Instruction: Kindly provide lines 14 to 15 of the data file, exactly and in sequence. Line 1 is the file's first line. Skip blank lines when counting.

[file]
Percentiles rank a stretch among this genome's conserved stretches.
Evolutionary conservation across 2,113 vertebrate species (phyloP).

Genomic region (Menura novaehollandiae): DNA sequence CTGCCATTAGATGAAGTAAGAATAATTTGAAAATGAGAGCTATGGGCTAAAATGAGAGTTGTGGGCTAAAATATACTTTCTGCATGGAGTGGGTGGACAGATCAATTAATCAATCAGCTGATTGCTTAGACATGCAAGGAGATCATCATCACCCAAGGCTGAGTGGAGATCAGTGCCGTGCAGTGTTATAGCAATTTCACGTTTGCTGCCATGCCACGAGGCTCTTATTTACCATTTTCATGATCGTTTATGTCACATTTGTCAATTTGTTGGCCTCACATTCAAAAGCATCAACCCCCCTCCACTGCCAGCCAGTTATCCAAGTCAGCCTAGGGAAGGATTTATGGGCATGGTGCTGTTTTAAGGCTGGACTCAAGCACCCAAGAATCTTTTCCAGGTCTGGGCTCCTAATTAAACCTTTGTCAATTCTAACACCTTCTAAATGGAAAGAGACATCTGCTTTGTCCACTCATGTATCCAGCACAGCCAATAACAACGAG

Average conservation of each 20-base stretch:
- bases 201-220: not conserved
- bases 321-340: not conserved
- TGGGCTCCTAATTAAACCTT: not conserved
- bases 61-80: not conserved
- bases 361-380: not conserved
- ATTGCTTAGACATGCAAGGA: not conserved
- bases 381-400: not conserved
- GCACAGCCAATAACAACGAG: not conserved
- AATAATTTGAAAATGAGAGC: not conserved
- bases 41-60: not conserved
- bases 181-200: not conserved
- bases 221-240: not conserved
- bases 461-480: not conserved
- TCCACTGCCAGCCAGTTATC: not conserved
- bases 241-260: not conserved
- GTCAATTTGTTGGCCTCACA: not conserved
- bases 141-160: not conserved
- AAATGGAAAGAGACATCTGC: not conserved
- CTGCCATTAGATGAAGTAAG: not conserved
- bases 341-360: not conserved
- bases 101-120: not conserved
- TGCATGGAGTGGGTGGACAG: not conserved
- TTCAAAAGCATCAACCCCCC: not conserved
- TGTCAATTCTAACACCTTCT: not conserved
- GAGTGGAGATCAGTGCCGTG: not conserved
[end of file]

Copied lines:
- bases 41-60: not conserved
- bases 181-200: not conserved